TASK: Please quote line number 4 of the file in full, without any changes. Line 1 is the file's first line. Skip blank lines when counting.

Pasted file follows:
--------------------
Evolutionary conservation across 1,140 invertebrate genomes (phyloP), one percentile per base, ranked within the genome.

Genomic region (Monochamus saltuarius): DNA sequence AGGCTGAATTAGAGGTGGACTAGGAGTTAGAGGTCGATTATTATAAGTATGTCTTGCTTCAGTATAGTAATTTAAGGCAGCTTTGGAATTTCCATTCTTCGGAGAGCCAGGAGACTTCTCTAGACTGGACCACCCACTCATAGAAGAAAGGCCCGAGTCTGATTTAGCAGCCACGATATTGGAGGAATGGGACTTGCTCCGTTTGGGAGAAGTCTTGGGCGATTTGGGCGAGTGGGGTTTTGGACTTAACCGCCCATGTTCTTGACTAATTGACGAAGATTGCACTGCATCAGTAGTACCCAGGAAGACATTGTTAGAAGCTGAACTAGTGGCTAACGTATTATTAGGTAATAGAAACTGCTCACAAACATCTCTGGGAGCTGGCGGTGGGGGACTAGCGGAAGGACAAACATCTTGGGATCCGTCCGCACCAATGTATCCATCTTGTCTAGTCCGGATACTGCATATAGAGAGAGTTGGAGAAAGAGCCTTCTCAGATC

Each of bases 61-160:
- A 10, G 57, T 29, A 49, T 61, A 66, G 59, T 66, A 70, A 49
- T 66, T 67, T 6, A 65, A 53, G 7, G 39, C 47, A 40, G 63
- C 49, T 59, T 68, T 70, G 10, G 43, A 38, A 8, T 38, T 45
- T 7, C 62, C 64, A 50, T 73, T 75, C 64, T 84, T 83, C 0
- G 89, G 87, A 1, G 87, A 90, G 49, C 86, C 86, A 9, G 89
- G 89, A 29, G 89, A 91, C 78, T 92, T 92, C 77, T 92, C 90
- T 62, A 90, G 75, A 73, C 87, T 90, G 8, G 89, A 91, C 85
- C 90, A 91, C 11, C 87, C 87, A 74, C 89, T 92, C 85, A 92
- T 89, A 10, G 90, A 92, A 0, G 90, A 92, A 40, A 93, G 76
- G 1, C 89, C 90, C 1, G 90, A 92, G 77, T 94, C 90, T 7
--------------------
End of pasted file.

- A 10, G 57, T 29, A 49, T 61, A 66, G 59, T 66, A 70, A 49